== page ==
Brokenness - The Pruning Season

You removed a vine from Egypt; You drove out the nations
and planted it.
You cleared the ground before it,
and it took deep root and filled the land.
Why have You broken down its hedges,
so that all who pass that way pick its fruit?
O God of hosts, turn again now, we beseech You;
Look down from heaven and see, and take care of this vine,

Even the shoot which Your right hand has planted,
And on the son whom You have strengthened for Yourself.
[Ps. 80:8,9,12,14,15]

So it's not just me!

There's a lot of living that a blog can't cover. Sure, I can share with you that I'm in a place of transition, but it's much harder to share with you the reasons surrounding those changes.

Why, you ask?

I'm so glad you asked.

Well, for one, not
everything that happens in life is worthy of discussion. [Even though the whole 'less is more' concept is a difficult concept for a mouthy little thang like me, trust me.]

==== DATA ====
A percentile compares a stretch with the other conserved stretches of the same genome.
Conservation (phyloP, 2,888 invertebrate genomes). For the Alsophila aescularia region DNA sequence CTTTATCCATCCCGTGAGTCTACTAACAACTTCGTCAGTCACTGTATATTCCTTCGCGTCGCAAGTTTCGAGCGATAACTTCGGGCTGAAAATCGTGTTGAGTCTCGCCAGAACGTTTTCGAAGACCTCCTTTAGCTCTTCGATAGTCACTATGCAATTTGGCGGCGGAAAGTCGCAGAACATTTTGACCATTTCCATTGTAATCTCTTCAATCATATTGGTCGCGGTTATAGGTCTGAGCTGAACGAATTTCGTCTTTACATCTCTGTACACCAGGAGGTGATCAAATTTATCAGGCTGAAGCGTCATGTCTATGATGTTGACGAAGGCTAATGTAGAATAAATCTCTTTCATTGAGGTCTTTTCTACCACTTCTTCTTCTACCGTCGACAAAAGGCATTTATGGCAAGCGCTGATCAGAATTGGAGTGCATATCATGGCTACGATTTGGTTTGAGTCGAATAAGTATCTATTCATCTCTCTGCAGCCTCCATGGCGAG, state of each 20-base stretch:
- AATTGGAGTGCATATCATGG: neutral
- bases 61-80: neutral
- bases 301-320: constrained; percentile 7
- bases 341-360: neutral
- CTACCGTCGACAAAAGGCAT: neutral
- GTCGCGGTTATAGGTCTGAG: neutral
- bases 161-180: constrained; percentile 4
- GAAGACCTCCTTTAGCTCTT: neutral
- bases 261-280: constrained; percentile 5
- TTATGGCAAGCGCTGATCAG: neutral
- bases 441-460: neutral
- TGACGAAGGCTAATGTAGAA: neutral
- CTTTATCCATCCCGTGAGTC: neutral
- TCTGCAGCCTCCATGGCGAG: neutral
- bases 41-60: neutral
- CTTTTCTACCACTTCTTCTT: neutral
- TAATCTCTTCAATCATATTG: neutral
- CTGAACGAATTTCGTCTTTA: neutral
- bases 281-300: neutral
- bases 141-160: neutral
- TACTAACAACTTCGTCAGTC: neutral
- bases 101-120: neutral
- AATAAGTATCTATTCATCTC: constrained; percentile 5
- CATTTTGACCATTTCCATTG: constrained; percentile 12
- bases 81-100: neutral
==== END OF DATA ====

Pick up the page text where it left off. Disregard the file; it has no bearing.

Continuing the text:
And for two, I can promise you that stating and restating and restating and restating a situation only serves to embitter and then to justify that bitterness.

And for three, I've got nothing, I'm not gonna lie. But two bullet points is just weak.

So here's the deal. I find myself in angst about the place that I'm at - emotionally, spiritually, and physically -
aaaaaall the time. You could say I'm that girl who Must Have The Answers. Like yesterday, please. In fact, I wonder about this place I'm living in almost as much as I wonder about the place that I'm going.

I know, I know.


But I'm not alone in my questioning, so God's got a little experience with nosy control freaks curious followers like me. The Bible is filled with laments just like Asaph's - laments from God's chosen ones. The favored few. The ones who took part in miracles and saw wondrous manifestations of His glory and grace. They struggled to understand the painful parts of the journey, too.